• The Center for Disease Control (CDC) and the Association of Pediatrics work together to provide recommendations for blood lead testing in the U.S. The Centers for Medicare and Medicaid Services (CMS)/Missouri Department of Social Services; Division of Medical Services and Department of Health and Senior Services (DHSS) have state requirements for blood lead testing of children.
  • Medical Management of Childhood Lead Exposure and Poisoning Recommendations for Health Professionals (PEHSU).
  • Children should be tested between six months and 72 months of age as they are at an increased risk due to neurological development. Children between the ages of six months and three years are also at a higher risk because they spend a lot of time on the floor and often put things in their mouths. This hand-to-mouth behavior is one of the most common pathways for lead poisoning to occur. Testing is highly recommended for this age group, especially if the child lives in or regularly visits a house that was built prior to 1978 or in a lead mining community.
  • All siblings of a child who has an elevated blood lead level should be tested.
  • All children receiving Medicaid benefits are required have lead testing at 12 and 24 months of age.
  • Newborns of women who had suspected or elevated blood lead levels during pregnancy should be tested.
  • Children and pregnant women who reside in a pre-1978 home, which is undergoing renovation, may require more frequent blood lead testing during the renovation process and after renovations are completed.
  • DHSS recommends all children six months to 72 months of age be tested. If you are unsure if your child should be tested, consult your child’s physician.

Childhood Lead Testing Requirement Areas

  • Regardless of the designation in which you live, it is recommended that, annually, all children six months through 72 months of age be screened and/or tested for lead.
  • The State of Missouri has designated areas of the state into two categories based on geographically identifiable risk factors:
    • High Risk – Areas of the state that have geographically identifiable increased risk factors.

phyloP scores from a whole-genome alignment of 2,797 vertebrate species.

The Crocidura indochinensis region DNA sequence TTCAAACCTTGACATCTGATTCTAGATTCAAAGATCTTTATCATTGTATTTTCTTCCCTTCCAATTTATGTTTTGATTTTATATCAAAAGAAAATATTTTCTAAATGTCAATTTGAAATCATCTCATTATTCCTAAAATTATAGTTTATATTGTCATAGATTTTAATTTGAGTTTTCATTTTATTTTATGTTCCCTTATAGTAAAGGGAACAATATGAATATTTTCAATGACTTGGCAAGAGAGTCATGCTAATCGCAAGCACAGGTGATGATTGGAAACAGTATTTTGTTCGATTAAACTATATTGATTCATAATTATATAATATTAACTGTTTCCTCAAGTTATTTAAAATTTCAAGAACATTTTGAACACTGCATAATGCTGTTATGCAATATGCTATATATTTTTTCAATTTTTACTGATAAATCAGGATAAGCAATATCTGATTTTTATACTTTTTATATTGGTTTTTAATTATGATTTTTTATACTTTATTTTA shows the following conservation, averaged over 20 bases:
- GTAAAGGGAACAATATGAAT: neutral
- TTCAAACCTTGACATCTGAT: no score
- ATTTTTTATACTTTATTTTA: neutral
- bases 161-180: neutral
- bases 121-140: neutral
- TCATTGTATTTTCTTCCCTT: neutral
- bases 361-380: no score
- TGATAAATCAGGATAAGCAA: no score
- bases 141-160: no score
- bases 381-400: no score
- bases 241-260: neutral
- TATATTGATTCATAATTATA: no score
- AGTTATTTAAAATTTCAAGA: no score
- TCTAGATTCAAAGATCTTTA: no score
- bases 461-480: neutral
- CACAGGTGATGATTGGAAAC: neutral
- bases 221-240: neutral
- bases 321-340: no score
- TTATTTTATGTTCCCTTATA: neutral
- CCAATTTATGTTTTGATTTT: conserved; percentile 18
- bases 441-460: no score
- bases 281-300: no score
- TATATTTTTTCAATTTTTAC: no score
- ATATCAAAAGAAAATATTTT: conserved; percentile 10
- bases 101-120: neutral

• General Risk – Areas that may pose a risk of lead poisoning but that have not been identified as high risk.
  • See maps indicating these designated areas.

High Risk Testing Area Requirements

  • Children less than 72 months of age who reside or spend more than ten hours a week in an area identified as high risk by the department shall be tested annually for lead poisoning.
  • Every child care facility affiliated with a school system, a business organization or a nonprofit organization shall, within 30 days of enrolling a child, require the child’s parent or guardian to provide evidence of lead poisoning testing in the form of a statement from the health care professional that administered the test or provide a written statement that states the parent’s or guardian’s reason for refusing such testing.

General Risk Testing Area Requirements

Prenatal Lead Testing Information

  • Pregnant women and women who work with lead should discuss lead risk exposure with their physician as part of the first prenatal visit.
  • Women should be screened by their physician using the Prenatal Assessment Questionnaire to determine whether she and the fetus are at risk for lead poisoning.
    • If a positive answer is given, the mother is considered at risk for lead poisoning and is recommended to have a blood lead test.

Methods of Testing

The choice of a sample collection method (venous or capillary) should be determined by the physician. Capillary sampling can perform well as an initial testing tool. If the results of the capillary are 5 μg/dL or greater, the capillary results should be confirmed with a venous blood draw.